Monday, October 5, 2015

Elkhart Lake Vintage Festival 2015

Elkhart Lake Vintage Festival 2015

Our 2015 season began at one RA (Road Atlanta) in April and was completed at the second RA (Road America) in September. Another successful season – no blown motors, no bent metal, no black flags. And overall a good season with consistent top three finishes in Class.

The finale was the Elkhart Lake Vintage Festival. Except for a little rain in the darkness of Friday night/Saturday morning (we can say that, we were in the trailer Friday night; the tent-dwelling Farringtons might beg to differ with the adjective “little”) it was a spectacular weekend.

The prep leading up to this race had promised to be as easy as I have ever had. Only needed to bleed the brakes. And of course I waited until Monday before the race to do it. Trouble was that I found I had no rear brakes when I got ‘done.’ Seems it was time to rebuild the rear master cylinder, and of course I had no spare AP Racing rebuild kit. That’s what overnight shipping is all about, right?

Never a dull moment.

David and Sue Farrington flew into our "new" INTERNATIONAL Appleton airport Thursday night.(air freight directly from Thunder Bay to Appleton, just what I need).  It's always great to have the effervescent, always positive Suzanne in our midst.

Sue’s sister Rachel Durfee came over from Madison. I think I need to send Rachel a P and B  Motorsports T shirt! (John Tuteur photo)

The featured marque this year was Jaguar, with a smattering of really nifty Allards along for the ride too. The Jaguar show outside Turn 5 was beyond impressive. So let’s take a look at the weekend in pictorial form.
Over 80 Jags came from around the nation for their national show and shine

Joy and I helped out during registration. It's a great opportunity to meet people and see all the problem-solving that goes on behind the scenes. Makes one appreciate what our single VSCDA staff member, Laura Hire, has to deal with.

The Friday night Team Dinner featured an Allard show

Maybe they all have history, but this one seems to have a bit more than others

Alex Christopher had plenty of help (?) dealing with a cracked head

It was a picture perfect evening for the annual  Saturday night Gathering on the Green at the Osthoff.

The Gathering provided time for relaxed conversation. Here’s VSCDA’s Laura Hire, Joy and Alex enjoying the company.

Jaguar legend Bob Tullius entertained us at the VSCDA banquet.

Chuck Rydberg and his Jaguar XK 120 - one beautiful machine (David Farrington photo)

Photo op – Perry and Jongen on the grid (David Farrington photo)

Todd Jongen filled Jeff Babcock’s mirrors in Turn 5 (David Farrington photo)

Joe Brabender and Alex Christopher overtake the sole VW at Canada Corner (David Farrington photo)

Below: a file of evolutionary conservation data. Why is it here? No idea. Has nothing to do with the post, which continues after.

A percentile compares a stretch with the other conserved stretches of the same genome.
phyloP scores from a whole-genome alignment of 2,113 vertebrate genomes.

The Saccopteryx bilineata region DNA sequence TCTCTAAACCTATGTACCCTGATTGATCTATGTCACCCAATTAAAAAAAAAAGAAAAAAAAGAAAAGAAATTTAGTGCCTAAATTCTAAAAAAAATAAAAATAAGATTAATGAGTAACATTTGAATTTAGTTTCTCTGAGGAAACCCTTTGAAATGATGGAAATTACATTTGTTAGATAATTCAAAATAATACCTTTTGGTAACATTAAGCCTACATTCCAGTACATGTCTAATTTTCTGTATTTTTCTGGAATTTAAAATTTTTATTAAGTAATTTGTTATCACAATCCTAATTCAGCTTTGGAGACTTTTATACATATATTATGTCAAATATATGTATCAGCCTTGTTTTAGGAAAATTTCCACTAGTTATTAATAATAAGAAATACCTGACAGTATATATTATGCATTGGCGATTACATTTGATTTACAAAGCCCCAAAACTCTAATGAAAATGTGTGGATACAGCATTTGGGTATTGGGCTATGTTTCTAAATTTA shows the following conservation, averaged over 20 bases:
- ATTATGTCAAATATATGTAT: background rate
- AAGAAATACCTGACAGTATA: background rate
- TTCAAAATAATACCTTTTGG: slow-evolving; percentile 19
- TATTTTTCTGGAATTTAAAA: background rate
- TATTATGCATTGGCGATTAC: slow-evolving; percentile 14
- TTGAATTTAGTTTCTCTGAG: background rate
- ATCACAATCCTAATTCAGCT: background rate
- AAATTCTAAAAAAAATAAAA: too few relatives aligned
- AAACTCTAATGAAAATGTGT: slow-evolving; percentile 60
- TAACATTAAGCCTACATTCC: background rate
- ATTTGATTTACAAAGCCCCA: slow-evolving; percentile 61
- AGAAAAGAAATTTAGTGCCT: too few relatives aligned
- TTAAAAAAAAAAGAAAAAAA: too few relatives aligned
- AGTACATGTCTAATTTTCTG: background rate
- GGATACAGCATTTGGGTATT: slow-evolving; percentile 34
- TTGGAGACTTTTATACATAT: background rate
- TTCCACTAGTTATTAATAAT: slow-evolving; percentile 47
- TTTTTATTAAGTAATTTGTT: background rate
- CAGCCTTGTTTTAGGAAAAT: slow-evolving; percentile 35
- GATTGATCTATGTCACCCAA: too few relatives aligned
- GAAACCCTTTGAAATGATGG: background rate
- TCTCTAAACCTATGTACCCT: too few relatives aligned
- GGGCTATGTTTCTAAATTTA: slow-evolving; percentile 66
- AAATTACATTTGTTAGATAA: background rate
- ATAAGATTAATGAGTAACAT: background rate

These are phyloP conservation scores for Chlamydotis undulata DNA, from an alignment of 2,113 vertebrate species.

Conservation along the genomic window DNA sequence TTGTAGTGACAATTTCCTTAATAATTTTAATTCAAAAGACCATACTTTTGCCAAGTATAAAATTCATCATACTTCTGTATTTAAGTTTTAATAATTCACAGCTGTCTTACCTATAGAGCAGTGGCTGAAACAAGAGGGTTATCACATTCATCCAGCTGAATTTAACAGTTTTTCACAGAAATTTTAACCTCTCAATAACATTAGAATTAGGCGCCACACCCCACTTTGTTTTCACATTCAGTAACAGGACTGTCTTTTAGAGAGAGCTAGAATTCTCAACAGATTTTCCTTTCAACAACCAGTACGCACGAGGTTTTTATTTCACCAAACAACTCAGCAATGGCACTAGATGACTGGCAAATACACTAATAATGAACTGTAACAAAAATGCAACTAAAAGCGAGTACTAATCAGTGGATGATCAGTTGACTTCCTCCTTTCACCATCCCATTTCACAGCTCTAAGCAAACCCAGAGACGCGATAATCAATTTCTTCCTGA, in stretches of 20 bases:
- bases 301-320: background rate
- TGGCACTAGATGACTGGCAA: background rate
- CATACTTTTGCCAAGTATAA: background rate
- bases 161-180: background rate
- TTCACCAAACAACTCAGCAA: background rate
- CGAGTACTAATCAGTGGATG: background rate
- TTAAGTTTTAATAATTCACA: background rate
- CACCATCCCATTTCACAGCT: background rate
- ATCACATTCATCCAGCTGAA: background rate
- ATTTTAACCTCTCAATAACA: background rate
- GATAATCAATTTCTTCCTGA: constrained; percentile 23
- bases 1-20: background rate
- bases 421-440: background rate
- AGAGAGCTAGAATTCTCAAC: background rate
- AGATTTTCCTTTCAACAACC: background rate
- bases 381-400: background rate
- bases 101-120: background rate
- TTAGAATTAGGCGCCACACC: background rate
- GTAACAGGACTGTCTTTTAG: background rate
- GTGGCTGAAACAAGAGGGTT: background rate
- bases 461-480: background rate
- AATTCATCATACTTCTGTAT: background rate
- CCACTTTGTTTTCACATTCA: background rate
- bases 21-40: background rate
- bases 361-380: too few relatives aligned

Mark School and his Saab really put the pressure on Ray Friewald  in Turn 6 (Phil Koller photo)

Race Control at Road America. No one gets away with much with this sort of scrutiny.

This GoPro test resulted in an interesting perspective (Sue Farrington Photo)

Group 1 guys may not be the fastest of the weekend but they are the most photogenic ... (Phil Koller photo)

... and Bill Stelcher's '29 Ford was at the top of the heap. (Phil Koller photo)

I had my best lap time in our Sunday Group 2 Race: 2:49.725. Here's the video along with some commentary and self-assessment.


Perhaps the best race of the weekend for us was the Sheldon Cup, one of the special races for cars that have a typical lap time of 2:45-3:00. Falling pretty much in the middle of that range, I ended up pretty much where one would expect, in the middle. But it was a good race as this video illustrates. Tony Drews had some really great video that allowed me to watch myself from the perspective of another driver. You can see that at

Tony graciously allowed me to use some of his footage to be part of my own video of the Sheldon Cup. Thanks Tony! Here it is:


So what is ahead as we go into the down period? Well, both motors will be stripped down, inspected for wear and new rear main seals installed. The Group Race video will show why that's necessary. All the calipers will be rebuilt. The front master cylinder will be removed and get new seals. The transmission may get a new front gasket. I have a stock Volvo M47 transmission that needs to be gutted, the case reinforced, and then the salvagd straight cut gears from a couple broken ones installed to create a spare. And we will prepare a new motor to be installed in Cameron Lovre's 444 as we prepare for April's  Chihuahua Expess rally.

Mid-development photo of Can's 444 that we will be running in Mexico in '16.
Never one to sit idle, I'm happy to say I will be deeply involved in planning nexy year's ELVF -- the Volvo Nationals: Swedish Speed and Style!

Should be an interesting "off" season.

And as we sign off on the 2015 race season I want to express deep gratitude to the myriad of folks who have helped this all happen.

And espcially these individuals:
  • Joy Perry, P and B Motorsports Race Coordinator and spouse
  • David Farrington, P and B Race Motorsports Race Engineer and email buddy
  • Dave Buettner, P and B Motorsports Crew Chief and consultant
  • Phil Koller, P and B Motorsports Photographer
  • Doug Senk, P and B Motorsports Crew and Northern WI Volvophile buddy
  • Steve Blom, Competition Specialists and P and B Engine Builder
  • Duane Matejka, R Sport Engineering and P and B Advisor On Call

Thursday, July 30, 2015

The Hawk International Challenge with Brian Redman 2015

As far as track time goes, The Hawk is not exactly at the top of the list. When you are at an event with 550 cars you don’t expect to have just too many sessions, nor very long ones. But The Hawk is a party beyond any other. Personally, because it's in one of only a few real "racing towns," it's even better than The Mitty at Road Atlanta..

We showed up at noon on Thursday and enjoyed the scenery and a bit of relaxation. And we got to meet our newest Volvo buddy, Goran Nyberg, who came with his three kids plus one boyfriend (a daughter’s,  not Goran’s) all the way from North Carolina. The kids were visiting from Sweden.